The Defense Department is taking what one might call a deliberative approach to the construction of the Cyber Excepted Service, the new, more flexible personnel system Congress authorized for civilian employees who work in cyber defense and some other IT fields.
The Pentagon says it is implementing CES in three separate stages, and the final, full-implementation phase won’t come into play until the end of 2018, nearly three years after Congress passed a measure to let DoD bypass ordinary federal hiring and pay procedures to make it a more competitive employer of cyber specialists.
Phase one started just a few weeks ago, after DoD successfully modified the software in its HR systems to accommodate its first new hires into the excepted service. The first employees were inducted shortly thereafter, and include a relatively small group of workers at U.S. Cyber Command, the Joint Force Headquarters-DoD Information Networks and in the office of the DoD chief information officer.
“It may seem like this has been a slow process, but it’s a significant change for us and we’ve been really hammering away at it,” Maj. Gen. Ed Wilson, the deputy principal cyber advisor to the secretary of defense, said in a recent roundtable with reporters. “We want to start small, and start with what we thought was our highest need, which is U.S. Cyber Command. The way we’ve set it up, it gives us a headquarters function here in the Pentagon, a headquarters function out in the field and a tactical component as well.”
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In phase two, due to start sometime next year, the department plans to begin extending the CES to current and prospective employees in the military services and in the Defense Information Systems Agency.
During that broader rollout, one of the biggest hurdles the military departments are likely to face is one of education, since none of DoD’s current employees can be forced to move into the new excepted service without their consent, said Gary Wang, the Army’s deputy CIO.
That assessment, he said, is based on DoD’s previous experience with other alternative personnel systems such as the Defense Intelligence Civilian Personnel System, the program the Pentagon has used as one of its models for the CES.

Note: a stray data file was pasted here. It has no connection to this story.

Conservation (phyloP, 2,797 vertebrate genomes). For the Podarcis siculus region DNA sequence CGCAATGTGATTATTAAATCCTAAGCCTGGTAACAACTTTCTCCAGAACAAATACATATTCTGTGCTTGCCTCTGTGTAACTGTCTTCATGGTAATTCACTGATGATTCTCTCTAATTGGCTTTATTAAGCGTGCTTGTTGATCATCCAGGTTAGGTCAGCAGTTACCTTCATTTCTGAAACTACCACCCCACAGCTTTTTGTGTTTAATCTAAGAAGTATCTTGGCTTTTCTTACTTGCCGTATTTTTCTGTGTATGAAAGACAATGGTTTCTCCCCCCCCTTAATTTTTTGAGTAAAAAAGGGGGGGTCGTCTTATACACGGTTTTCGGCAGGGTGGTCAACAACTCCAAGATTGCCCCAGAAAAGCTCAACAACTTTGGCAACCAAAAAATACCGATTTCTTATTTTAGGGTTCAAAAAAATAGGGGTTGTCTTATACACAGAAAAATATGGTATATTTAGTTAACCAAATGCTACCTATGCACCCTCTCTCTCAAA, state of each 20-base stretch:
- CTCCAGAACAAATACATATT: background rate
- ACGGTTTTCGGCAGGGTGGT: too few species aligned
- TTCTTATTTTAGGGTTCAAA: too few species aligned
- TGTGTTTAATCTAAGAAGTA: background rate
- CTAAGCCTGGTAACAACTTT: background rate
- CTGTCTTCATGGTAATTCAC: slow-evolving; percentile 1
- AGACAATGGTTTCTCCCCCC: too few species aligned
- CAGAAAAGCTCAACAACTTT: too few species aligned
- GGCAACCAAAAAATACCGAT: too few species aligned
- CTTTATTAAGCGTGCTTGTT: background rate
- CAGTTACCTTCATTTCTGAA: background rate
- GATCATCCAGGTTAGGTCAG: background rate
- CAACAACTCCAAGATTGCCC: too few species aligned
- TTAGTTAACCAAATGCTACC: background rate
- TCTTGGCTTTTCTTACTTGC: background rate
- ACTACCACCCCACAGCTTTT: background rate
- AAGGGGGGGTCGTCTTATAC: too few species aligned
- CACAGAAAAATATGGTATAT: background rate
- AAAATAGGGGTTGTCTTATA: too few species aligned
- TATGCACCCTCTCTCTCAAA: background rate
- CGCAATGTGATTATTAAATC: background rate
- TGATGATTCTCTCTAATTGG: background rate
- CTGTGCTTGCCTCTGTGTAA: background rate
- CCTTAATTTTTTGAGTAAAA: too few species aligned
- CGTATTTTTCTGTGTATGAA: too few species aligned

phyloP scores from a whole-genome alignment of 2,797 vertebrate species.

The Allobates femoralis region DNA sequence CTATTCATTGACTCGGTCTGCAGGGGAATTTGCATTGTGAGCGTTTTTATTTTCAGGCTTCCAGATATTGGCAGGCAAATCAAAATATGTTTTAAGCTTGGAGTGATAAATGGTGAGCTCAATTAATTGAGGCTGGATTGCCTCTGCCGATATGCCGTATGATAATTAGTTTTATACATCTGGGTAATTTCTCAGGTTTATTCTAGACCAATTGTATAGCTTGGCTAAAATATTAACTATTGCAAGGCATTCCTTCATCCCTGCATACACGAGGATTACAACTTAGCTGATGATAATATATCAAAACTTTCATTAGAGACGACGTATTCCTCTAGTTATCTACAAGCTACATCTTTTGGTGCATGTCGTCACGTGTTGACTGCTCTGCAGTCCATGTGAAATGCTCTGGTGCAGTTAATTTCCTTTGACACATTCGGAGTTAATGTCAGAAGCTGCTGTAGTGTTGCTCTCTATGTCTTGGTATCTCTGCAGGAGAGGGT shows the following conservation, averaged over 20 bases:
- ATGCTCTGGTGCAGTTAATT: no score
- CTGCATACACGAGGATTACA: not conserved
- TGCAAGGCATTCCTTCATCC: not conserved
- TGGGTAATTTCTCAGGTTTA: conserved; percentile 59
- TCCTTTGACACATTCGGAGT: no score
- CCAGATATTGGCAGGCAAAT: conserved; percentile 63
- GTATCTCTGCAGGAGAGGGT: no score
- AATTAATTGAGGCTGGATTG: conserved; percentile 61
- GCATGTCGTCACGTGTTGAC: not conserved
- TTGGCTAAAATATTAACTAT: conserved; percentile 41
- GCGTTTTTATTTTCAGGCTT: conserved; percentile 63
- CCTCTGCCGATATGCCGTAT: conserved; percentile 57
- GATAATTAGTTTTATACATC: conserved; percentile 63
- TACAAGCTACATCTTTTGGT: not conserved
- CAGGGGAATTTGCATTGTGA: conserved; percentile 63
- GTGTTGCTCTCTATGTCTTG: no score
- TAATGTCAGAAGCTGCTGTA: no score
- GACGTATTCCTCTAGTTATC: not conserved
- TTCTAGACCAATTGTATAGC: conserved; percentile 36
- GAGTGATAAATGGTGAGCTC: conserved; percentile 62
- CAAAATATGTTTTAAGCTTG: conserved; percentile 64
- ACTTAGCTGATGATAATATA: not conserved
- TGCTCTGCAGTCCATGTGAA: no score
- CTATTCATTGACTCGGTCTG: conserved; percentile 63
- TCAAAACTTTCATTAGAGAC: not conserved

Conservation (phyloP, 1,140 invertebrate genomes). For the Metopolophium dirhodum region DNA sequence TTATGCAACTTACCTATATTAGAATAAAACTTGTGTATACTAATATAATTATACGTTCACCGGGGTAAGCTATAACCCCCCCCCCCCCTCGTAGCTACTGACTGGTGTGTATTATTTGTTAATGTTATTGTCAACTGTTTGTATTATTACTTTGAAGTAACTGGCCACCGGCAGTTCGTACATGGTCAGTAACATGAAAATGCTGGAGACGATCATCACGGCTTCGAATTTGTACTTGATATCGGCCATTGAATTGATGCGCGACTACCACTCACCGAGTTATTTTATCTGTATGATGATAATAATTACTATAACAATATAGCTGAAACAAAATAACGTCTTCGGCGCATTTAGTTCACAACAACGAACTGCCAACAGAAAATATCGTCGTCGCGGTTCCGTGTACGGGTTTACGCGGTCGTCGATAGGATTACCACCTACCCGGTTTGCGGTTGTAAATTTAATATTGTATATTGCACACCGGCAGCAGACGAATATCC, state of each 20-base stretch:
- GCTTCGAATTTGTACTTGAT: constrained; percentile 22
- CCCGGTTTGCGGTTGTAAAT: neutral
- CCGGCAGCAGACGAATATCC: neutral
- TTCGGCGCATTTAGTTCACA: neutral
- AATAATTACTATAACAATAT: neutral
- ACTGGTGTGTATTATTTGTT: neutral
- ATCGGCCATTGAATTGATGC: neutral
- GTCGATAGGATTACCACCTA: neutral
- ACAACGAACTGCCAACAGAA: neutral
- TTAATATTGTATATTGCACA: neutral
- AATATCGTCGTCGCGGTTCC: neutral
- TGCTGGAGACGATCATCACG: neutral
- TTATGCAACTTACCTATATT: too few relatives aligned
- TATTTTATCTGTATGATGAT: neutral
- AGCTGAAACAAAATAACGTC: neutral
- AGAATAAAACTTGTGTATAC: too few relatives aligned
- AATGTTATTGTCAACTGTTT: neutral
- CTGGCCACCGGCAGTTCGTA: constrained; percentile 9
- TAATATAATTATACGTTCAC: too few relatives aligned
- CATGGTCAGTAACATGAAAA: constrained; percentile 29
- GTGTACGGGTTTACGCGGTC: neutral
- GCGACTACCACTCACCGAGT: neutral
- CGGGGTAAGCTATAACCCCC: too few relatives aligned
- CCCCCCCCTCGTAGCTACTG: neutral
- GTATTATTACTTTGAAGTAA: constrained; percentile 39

“We need to demystify the process, because a lot of people are very hesitant about moving into an excepted service,” he said. “A lot of the groundwork is going to be about reducing peoples’ anxiety. I say that as someone who’s moved three-or-four times in and out of the intel community. The other area we have to work on is to prevent stovepiping between the two systems, because you have folks that want to be able to move back and forth to kind of provide a different perspective. We want to be sure those impediments aren’t there. We want people to move back and forth between the two systems.”
Officials declined to hazard an estimate as to how many current employees would move into the excepted service or what proportion of the current cyber workforce the CES would represent once it’s fully implemented.
That’s partially because DoD is still in the process of determining precisely which employees should be counted as part of its cyber workforce and coding their positions to accord with the National Institute of Standards and Technology’s Cyber Workforce Framework, an obligation Congress placed on all agencies as part of the Federal Cybersecurity Workforce Assessment Act in 2015.
“I think as we go through this, we’ll find it’s much broader than the IT community,” said Essye Miller, DoD’s deputy chief information officer for cybersecurity. “We need to make sure we’ve got the full gamut covered, including pieces like the legal and contracting community.”
Congress gave the department wide latitude to set its own rules in establishing the new personnel system, and DoD finally published those rules in August, telling Defense components that they should adhere to them as-written and refrain as much as possible from layering on their own mission-or-service-specific caveats.
As to recruiting, the rules bypass the government’s traditional requirement that all available jobs be posted to the government’s USAJobs.gov website, and makes clear that DoD components can advertise postings via “any legal means.” They also set a three-year probationary period and other measures that make it easier for the military to fire civilian employees who don’t perform as expected.
As to pay, the system is largely modeled on the existing General Schedule, but with provisions that officials say are designed to make the CES more “market-based” so that DoD can come closer to competing with private-sector salaries.
The CES, for example, introduces the idea of Local Market Supplements, additional pay incentives that will be set each year by the CIO and DoD personnel officials to reflect both the cost of living in a geographic area and DoD’s demand for specialists in high-demand career fields “that require separate interventions” in support of “the cyber mission.”
Employees who work in the excepted service do not fall under Title 5 of U.S. Code — the body of law that governs almost all other federal civilian employees — but under Title 10, which gives the Defense Department much more control to set its own personnel rules.
Nonetheless, the department has insisted the CES will follow merit system principles and will retain other common features of the civilian personnel system, such as veterans preference.
In a recently published fact sheet, the department also said employees who opt into the new system will maintain the career status they’d achieved under Title 5, and that it would continue to honor existing collective bargaining agreements, personnel protections and appeal rights.